The 60 locked-out workers with Fenner Dunlop’s Bracebridge facility are no closer to a new contract than they were just over a month ago when they started picketing. 

United Steelworkers (USW) Local 7949 President Melissa Puccini-Lott says on March 20th and 21st, they found out that management was attempting to move product out of the local facility to other areas, including to Fenner’s sister plant in Port Clinton, Ohio. “We knew they were going to try to get some product out it’s just we didn’t know when and they caught us a little flat-footed,” she tells the newsroom. “They had trucks come in when they knew we wouldn’t have the picket line manned.”

Puccini-Lott says the first two trucks left before they arrived, but the other three were held up for 15 minutes, which she notes is the longest they are legally allowed to hold them up. “We confirmed with the OPP last week that we’re able to do that,” he says. Puccini-Lott believes they were held up because they had to dig some of the belts and materials out of the snow. In total, five trucks arrived on Saturday with another eight showing up on Sunday. 

Puccini-Lott says since they starting picketing over a month ago, the only contact they’ve had with management has been when they were falsely accused of using a port-a-potty on company property. 

She told the newsroom in February that the hold-up in the contract negotiations is the loss of short-term disability. Puccini-Lott explains they do not have a set number of days they can bank for when they need them. “The first two days we don’t get paid at all, then for two weeks we get paid at a hundred percent, then it goes down to a reduction of 75-percent,” she explains.

What management was proposing with their current deal was that employees be transferred to employment insurance. “They want the government to pay for it,” Puccini-Lott says.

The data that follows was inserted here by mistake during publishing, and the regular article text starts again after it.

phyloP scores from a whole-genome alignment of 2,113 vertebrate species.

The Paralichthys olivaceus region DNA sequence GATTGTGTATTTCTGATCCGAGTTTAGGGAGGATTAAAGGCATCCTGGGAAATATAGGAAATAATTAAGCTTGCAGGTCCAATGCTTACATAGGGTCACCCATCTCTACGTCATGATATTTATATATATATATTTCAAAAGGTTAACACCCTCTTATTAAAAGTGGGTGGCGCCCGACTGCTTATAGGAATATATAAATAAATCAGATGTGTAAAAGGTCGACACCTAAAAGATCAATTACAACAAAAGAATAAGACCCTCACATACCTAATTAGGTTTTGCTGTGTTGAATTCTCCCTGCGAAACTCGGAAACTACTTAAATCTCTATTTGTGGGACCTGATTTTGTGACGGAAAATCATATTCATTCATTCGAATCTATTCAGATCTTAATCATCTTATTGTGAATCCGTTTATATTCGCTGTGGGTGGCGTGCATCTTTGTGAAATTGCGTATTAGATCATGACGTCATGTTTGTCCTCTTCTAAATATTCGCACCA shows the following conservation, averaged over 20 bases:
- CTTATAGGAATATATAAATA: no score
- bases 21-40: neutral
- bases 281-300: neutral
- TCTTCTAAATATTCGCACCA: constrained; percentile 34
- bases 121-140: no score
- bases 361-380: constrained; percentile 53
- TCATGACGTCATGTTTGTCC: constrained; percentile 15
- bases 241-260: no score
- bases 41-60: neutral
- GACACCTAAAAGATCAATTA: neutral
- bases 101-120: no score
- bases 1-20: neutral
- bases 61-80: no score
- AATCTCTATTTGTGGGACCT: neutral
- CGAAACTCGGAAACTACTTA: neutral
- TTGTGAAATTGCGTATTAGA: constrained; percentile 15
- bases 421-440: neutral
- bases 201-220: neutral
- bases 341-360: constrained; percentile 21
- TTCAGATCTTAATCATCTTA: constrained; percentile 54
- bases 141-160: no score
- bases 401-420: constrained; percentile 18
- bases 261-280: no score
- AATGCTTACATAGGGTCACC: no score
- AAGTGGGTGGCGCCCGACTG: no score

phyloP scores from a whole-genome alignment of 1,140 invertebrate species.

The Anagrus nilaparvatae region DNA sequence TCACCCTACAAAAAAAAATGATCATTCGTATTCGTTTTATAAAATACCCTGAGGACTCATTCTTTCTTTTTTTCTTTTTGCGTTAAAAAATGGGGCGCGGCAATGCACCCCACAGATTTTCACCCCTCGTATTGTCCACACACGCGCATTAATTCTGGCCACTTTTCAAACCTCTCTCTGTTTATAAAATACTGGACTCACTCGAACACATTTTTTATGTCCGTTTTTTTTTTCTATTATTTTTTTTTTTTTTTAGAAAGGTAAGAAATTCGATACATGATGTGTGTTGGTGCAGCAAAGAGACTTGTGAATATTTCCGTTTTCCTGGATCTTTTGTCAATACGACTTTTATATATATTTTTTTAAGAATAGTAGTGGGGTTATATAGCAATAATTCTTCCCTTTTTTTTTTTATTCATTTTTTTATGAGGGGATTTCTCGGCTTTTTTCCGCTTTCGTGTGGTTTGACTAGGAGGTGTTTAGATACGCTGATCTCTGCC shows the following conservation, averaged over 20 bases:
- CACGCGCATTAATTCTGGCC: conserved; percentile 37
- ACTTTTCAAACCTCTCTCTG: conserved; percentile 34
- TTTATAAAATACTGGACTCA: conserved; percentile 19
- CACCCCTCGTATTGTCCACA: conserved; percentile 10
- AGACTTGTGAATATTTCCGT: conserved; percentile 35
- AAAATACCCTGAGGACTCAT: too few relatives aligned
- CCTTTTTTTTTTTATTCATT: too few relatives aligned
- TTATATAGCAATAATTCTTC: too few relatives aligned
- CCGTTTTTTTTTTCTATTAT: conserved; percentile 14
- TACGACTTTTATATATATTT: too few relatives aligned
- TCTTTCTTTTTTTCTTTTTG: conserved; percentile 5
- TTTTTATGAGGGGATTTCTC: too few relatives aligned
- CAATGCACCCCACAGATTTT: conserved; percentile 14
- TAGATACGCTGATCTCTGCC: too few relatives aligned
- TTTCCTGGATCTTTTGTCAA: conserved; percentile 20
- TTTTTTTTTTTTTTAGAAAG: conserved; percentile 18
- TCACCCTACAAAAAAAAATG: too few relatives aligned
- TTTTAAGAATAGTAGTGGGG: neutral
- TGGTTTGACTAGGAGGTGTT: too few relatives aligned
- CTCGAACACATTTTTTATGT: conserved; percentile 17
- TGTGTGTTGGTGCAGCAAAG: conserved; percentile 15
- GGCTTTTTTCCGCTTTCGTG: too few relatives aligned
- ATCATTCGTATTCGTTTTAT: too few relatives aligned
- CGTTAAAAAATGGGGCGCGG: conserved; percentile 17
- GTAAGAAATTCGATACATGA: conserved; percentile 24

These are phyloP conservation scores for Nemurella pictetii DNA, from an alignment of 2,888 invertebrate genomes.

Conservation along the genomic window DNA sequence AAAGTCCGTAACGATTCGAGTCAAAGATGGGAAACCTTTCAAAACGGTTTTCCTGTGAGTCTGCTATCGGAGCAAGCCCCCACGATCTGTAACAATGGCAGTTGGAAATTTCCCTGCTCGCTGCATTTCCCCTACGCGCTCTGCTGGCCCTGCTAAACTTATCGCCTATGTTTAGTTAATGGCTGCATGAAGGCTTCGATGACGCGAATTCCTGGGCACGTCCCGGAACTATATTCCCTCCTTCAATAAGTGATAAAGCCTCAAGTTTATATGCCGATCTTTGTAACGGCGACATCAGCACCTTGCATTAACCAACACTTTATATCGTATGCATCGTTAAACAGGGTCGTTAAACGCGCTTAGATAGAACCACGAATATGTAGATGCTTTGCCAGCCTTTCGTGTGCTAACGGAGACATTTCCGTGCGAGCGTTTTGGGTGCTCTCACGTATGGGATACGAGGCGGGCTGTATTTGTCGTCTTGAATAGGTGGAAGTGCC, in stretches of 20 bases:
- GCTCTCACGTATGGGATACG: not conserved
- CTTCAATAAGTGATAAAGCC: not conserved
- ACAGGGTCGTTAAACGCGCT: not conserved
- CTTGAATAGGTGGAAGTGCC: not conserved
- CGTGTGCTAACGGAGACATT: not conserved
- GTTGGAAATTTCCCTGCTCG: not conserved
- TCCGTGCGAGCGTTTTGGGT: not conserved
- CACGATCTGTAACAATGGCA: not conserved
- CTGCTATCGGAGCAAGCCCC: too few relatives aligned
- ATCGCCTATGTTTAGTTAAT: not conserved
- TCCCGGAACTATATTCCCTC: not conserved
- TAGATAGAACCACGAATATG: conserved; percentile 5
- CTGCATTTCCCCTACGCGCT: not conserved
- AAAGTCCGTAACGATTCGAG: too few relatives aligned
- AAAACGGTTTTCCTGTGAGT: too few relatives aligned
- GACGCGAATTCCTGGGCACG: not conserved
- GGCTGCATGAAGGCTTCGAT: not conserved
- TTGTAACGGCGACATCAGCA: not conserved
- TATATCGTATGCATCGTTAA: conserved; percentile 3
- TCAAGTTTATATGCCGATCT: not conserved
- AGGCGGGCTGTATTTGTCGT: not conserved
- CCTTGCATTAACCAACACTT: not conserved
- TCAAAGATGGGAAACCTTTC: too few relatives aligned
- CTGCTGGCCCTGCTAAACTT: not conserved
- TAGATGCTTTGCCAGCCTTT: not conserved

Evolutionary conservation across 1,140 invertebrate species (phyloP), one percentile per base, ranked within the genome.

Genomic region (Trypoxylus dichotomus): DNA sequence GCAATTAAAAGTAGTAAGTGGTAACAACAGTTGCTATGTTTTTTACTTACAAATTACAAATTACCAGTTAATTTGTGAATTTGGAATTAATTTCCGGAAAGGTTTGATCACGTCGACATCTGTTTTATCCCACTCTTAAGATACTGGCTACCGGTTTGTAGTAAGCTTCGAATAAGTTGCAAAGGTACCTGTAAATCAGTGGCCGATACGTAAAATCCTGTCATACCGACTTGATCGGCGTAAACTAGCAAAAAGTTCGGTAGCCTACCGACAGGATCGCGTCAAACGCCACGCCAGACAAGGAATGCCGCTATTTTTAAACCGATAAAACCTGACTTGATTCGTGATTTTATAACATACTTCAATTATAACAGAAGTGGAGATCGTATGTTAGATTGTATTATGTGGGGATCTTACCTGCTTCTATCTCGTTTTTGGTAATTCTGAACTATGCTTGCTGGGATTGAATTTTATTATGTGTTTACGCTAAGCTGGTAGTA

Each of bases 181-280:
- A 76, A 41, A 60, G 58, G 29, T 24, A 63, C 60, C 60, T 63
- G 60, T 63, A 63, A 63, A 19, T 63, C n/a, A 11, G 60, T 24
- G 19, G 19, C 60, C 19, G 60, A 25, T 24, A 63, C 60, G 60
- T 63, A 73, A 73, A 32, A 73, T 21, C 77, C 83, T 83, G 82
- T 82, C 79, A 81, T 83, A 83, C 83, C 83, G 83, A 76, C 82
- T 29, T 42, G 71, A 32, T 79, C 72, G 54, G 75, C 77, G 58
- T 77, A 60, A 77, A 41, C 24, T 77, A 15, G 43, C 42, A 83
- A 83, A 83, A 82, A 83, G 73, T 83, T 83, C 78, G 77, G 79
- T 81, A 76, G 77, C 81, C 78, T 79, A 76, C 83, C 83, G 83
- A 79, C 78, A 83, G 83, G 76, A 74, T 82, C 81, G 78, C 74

She added that there was another “seven pages worth” of concessions management was asking for.

The newsroom has reached out multiple times to Fenner Dunlop management, but they have not returned calls or emails.

Last week, she says the police were called by management five times. “We had vehicles parked on the side of the driveways, not blocking it, on the road allowance, and the security guard on Monday and Tuesday called the OPP,” Puccici-Lott says. She adds that when officers did arrive, they were told they weren’t doing anything wrong. “They’ve been keeping an eye on us,” Puccini-Lott says of the police.

Constable Samantha Bigley with the Bracebridge OPP says they have not gotten any calls regarding misconduct, only ones wanting clarification on where picketers are able to stand.

Puccini-Lott says an inspector with the Ministry of Labour was anonymously tipped off last week about possible unsafe use of the equipment at the plant. While she isn’t sure who did call, she says that they are concerned about what’s happening with the equipment since many of the employees that are the usual operators are picketing. 

Ministry of Labour Spokesperson Kalem McSween says they were notified of a complaint on March 20th and the 21st. “It was reported there were complaints regarding improper/dangerous loading of trucks,” he explains. “A (Ministry of Labour, Training and Skills Development) inspector attended the scene on both days.”

McSween says both investigations are complete and no violations were found.

Puccini-Lott believes management will try to move more products this weekend. “I think they’re going to step it up even further,” she alleges.